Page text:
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Trump says governors are "responsible" for testing

Trump: "The governors are responsible for testing"
Trump: "The governors are responsible for tes... 14:38

Highlights from the White House Coronavirus Task Force:

  • President Trump repeated that he's leaving testing to governors.
  • Vice President Pence announced that there are now enough tests for states that are prepared to enter the first phase of reopening.
  • Dr. Anthony Fauci said testing for infection would need to be essentially instant. 
  • Earlier Friday, the president tweeted "LIBERATE MICHIGAN," "LIBERATE MINNESOTA," AND "LIBERATE VIRGINIA." 

President Trump reiterated Friday that he's leaving coronavirus testing to governors, one day after he announced guidelines for states to begin reopening their economies,  "The governors are responsible for testing," the president said Friday. The guidelines issued Thursday came as several regional coalitions of states said they would coordinate easing restrictions.

Vice President Pence also announced Friday that there are now enough tests for states that are prepared to enter the first phase of reopening, although the Trump administration doesn't have clear figures on how many tests are needed moving forward. 

"Our best scientists and health experts say we have a sufficient amount of testing to meet the requirements of a Phase 1 opening," Pence told reporters at the task force briefing. The president said the federal government would be sending out 5.5 million swabs to states in the week ahead. By Friday, the president said the U.S had conducted 3.78 million tests. Delays in processing testing have slowed the testing system. 

Mr. Trump's guidelines on reopening the country relies heavily on governors, states and businesses, according to the White House "Opening Up America Again" document. The plan is expected to put much of the onus on states to develop sufficient testing and contact tracing systems.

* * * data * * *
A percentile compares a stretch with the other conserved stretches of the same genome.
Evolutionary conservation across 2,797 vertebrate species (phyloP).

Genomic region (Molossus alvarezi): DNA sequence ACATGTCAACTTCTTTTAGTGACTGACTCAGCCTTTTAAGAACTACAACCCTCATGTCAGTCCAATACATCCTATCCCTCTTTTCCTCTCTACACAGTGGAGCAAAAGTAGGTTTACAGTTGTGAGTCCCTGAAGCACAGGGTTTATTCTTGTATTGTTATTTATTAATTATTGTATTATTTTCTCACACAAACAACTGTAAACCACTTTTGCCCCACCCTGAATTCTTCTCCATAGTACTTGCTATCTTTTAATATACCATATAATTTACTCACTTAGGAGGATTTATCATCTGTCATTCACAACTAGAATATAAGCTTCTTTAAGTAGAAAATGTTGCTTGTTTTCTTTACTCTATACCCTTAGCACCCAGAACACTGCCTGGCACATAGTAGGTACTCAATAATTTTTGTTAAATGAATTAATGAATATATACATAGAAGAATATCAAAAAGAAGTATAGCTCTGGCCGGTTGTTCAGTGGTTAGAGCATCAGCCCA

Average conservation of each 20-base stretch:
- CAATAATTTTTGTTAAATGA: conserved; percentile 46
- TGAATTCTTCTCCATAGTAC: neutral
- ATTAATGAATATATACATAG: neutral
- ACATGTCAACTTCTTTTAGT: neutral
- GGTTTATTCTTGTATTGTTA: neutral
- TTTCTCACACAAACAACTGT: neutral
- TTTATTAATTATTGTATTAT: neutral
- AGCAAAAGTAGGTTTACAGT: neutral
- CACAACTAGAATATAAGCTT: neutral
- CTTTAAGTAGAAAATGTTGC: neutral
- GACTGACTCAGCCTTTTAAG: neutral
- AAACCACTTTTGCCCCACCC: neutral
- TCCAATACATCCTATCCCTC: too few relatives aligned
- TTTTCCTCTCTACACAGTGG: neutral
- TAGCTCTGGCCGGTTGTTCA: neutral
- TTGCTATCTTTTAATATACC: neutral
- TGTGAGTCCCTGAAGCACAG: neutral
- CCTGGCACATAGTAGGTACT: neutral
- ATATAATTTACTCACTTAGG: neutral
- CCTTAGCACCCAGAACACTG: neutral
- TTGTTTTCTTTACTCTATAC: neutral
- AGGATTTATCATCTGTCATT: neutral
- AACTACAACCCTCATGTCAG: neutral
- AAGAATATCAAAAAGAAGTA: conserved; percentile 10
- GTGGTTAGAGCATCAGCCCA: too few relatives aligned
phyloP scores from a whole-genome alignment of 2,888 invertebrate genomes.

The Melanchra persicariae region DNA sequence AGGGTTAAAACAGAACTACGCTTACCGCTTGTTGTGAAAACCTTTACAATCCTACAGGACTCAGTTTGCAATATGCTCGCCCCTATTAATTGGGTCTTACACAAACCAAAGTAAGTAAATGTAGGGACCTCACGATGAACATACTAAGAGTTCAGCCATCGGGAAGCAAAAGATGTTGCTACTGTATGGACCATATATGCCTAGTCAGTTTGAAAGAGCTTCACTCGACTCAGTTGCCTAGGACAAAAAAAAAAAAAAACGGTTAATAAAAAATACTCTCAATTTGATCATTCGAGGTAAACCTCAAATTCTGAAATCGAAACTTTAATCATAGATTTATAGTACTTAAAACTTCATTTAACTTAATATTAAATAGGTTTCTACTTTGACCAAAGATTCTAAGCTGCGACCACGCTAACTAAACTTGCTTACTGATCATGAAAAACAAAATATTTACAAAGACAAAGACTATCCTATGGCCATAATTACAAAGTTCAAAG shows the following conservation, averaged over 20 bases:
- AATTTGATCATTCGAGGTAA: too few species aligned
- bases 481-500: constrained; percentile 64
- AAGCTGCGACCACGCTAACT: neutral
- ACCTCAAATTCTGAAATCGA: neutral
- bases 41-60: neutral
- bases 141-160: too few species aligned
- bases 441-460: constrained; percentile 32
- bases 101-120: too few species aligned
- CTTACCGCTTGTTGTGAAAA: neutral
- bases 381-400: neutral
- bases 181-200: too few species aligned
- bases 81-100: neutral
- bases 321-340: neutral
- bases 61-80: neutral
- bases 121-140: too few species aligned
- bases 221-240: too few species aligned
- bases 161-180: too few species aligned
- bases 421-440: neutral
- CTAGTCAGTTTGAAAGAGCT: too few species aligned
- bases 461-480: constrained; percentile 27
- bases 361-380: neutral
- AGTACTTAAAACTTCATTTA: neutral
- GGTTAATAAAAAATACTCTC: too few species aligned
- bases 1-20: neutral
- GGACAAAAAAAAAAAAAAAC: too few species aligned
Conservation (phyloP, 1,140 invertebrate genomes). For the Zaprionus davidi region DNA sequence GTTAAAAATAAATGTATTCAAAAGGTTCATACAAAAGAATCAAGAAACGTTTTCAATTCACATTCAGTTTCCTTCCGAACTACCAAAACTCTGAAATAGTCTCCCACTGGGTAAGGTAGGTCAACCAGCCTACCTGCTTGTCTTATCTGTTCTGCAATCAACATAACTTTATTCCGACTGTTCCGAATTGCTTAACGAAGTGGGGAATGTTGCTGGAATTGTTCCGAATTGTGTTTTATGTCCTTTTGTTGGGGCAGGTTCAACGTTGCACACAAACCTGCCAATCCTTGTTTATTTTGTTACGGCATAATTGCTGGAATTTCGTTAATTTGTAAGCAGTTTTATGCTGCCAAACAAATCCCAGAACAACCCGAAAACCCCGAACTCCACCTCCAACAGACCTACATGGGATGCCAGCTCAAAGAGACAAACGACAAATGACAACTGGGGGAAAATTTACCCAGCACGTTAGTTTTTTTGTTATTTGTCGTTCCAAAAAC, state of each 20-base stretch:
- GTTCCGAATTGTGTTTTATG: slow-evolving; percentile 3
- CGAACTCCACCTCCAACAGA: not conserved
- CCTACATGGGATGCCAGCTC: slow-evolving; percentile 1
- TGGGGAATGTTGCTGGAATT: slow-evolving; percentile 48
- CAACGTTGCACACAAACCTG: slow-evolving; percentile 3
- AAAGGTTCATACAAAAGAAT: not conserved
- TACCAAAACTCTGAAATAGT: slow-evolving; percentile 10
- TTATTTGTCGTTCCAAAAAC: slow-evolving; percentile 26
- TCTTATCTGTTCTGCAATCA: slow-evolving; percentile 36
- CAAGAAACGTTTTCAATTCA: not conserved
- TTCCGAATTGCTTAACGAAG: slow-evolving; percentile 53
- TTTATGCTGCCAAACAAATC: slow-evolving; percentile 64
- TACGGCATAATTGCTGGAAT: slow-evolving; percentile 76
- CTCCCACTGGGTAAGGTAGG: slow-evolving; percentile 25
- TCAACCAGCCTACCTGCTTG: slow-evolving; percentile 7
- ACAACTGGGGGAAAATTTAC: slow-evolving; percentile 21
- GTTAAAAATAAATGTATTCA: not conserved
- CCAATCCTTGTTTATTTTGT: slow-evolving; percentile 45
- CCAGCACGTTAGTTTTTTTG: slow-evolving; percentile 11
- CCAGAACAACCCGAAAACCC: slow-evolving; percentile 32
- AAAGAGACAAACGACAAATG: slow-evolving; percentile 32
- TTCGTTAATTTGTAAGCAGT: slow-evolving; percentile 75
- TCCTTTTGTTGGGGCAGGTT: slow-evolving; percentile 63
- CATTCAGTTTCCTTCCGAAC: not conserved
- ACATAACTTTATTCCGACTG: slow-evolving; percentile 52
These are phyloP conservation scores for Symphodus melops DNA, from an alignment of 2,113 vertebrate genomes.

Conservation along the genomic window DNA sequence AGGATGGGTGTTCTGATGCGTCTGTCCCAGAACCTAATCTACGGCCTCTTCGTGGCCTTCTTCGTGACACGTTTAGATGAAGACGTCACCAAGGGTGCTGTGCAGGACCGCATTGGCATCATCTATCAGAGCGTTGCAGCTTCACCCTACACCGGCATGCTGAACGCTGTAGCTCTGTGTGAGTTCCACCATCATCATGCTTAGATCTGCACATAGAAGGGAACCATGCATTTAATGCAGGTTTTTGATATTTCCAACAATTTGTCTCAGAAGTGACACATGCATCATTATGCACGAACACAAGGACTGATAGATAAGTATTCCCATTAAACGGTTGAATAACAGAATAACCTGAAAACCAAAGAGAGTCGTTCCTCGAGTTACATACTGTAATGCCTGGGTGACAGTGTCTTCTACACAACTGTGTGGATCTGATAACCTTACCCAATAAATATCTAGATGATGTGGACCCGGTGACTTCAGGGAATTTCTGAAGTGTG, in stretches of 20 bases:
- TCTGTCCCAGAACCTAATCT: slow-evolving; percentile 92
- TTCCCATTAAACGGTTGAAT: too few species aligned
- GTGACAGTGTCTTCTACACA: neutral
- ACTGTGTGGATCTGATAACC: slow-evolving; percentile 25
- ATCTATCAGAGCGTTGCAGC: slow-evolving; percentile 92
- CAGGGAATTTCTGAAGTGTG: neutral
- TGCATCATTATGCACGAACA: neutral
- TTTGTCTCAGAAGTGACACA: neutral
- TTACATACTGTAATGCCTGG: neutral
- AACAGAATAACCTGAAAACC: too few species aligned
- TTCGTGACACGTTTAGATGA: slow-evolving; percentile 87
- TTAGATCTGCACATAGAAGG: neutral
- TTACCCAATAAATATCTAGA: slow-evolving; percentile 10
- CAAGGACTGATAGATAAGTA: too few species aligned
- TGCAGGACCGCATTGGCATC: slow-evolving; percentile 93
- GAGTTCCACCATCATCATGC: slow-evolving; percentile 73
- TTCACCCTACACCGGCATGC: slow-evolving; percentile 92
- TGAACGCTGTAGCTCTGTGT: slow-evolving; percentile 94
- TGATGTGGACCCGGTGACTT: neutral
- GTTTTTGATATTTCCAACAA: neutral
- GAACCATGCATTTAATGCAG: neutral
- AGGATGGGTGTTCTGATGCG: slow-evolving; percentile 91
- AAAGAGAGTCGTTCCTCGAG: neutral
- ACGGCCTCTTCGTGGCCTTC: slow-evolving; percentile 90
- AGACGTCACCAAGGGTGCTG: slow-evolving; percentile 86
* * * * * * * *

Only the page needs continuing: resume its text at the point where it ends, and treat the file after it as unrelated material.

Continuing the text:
Dr. Anthony Fauci, the government's leading infectious diseases expect, said testing for infection would need to be essentially instant, and frequent, to guarantee with certainty that someone isn't currently infected, which is why antibody testing and tracing will be important. But while testing for coronavirus is a key piece of tackling the virus, Fauci warned it's just one piece of it. 

"The emphasis we've been hearing is that testing is everything and it isn't," Fauci said. However, he also suggested there would be "enough tests to allow us to take this country safely to Phase 1."

During Thursday's task force briefing, the president said a handful of states that have already meet the criteria could begin the new guidelines "literally tomorrow." States will be very "vigilant" and very "careful," he said. Fauci on Thursday said the plan is not a "light switch," and changes will be gradual. The "dominating drive" of this plan was to make sure it is done in the safest way possible, he said.

Earlier Friday, the president tweeted "LIBERATE MICHIGAN," "LIBERATE MINNESOTA," AND "LIBERATE VIRGINIA," seeming to support protests of stay-at-home orders in which protesters were pictured violating the Centers for Disease Control's six-feet social distancing and mask-wearing guidelines. Asked if he thinks the protesters might be endangering others by failing to follow social distancing guidelines, the president dismissed the risks. 

"No these are people expressing their views," the president said Friday evening. "...They seem to be very responsible people to me. But they've been treated a little bit rough."

Mr. Trump suggested he wants to hold his own gatherings in the not-so-distant future. The president said he expects campaign rallies to resume at some point before November, and that they will be bigger than ever. Experts don't expect a vaccine to be available before next year. 

The president also announced Friday the federal government will be providing $19 billion in funding for farmers and ranchers, including $16 billion in direct payments and $3 billion will go towards purchasing food from farmers for food banks. 

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